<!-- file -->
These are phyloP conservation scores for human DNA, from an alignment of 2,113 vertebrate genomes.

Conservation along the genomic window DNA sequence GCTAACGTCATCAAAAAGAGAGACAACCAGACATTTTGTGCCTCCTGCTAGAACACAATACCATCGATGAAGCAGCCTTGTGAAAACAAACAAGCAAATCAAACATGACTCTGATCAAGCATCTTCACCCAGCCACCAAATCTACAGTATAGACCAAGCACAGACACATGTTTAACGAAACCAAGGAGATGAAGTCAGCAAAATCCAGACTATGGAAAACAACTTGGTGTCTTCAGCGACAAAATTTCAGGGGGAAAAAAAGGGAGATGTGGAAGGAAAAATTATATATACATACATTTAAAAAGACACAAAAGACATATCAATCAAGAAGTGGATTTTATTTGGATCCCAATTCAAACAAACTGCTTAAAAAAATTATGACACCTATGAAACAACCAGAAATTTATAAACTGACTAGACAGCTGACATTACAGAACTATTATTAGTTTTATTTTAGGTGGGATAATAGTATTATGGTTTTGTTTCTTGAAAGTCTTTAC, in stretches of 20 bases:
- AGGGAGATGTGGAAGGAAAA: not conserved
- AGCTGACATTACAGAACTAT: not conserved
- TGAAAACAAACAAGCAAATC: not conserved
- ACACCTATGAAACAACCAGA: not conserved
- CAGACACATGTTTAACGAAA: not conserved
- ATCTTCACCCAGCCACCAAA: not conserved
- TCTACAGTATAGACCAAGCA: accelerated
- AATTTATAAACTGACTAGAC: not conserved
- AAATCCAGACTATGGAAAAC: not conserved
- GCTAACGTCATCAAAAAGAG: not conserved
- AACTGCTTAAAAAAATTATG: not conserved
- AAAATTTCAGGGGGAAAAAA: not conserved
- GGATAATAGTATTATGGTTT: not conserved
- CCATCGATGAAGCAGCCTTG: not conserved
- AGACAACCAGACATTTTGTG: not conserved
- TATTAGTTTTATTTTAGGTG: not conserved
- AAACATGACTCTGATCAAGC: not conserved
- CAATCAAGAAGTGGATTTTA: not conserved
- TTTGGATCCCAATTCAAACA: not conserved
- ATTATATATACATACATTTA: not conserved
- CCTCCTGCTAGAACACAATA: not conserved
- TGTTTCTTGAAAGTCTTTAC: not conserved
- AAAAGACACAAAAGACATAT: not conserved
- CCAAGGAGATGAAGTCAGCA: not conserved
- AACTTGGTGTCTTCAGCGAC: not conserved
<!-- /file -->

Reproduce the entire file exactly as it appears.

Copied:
These are phyloP conservation scores for human DNA, from an alignment of 2,113 vertebrate genomes.

Conservation along the genomic window DNA sequence GCTAACGTCATCAAAAAGAGAGACAACCAGACATTTTGTGCCTCCTGCTAGAACACAATACCATCGATGAAGCAGCCTTGTGAAAACAAACAAGCAAATCAAACATGACTCTGATCAAGCATCTTCACCCAGCCACCAAATCTACAGTATAGACCAAGCACAGACACATGTTTAACGAAACCAAGGAGATGAAGTCAGCAAAATCCAGACTATGGAAAACAACTTGGTGTCTTCAGCGACAAAATTTCAGGGGGAAAAAAAGGGAGATGTGGAAGGAAAAATTATATATACATACATTTAAAAAGACACAAAAGACATATCAATCAAGAAGTGGATTTTATTTGGATCCCAATTCAAACAAACTGCTTAAAAAAATTATGACACCTATGAAACAACCAGAAATTTATAAACTGACTAGACAGCTGACATTACAGAACTATTATTAGTTTTATTTTAGGTGGGATAATAGTATTATGGTTTTGTTTCTTGAAAGTCTTTAC, in stretches of 20 bases:
- AGGGAGATGTGGAAGGAAAA: not conserved
- AGCTGACATTACAGAACTAT: not conserved
- TGAAAACAAACAAGCAAATC: not conserved
- ACACCTATGAAACAACCAGA: not conserved
- CAGACACATGTTTAACGAAA: not conserved
- ATCTTCACCCAGCCACCAAA: not conserved
- TCTACAGTATAGACCAAGCA: accelerated
- AATTTATAAACTGACTAGAC: not conserved
- AAATCCAGACTATGGAAAAC: not conserved
- GCTAACGTCATCAAAAAGAG: not conserved
- AACTGCTTAAAAAAATTATG: not conserved
- AAAATTTCAGGGGGAAAAAA: not conserved
- GGATAATAGTATTATGGTTT: not conserved
- CCATCGATGAAGCAGCCTTG: not conserved
- AGACAACCAGACATTTTGTG: not conserved
- TATTAGTTTTATTTTAGGTG: not conserved
- AAACATGACTCTGATCAAGC: not conserved
- CAATCAAGAAGTGGATTTTA: not conserved
- TTTGGATCCCAATTCAAACA: not conserved
- ATTATATATACATACATTTA: not conserved
- CCTCCTGCTAGAACACAATA: not conserved
- TGTTTCTTGAAAGTCTTTAC: not conserved
- AAAAGACACAAAAGACATAT: not conserved
- CCAAGGAGATGAAGTCAGCA: not conserved
- AACTTGGTGTCTTCAGCGAC: not conserved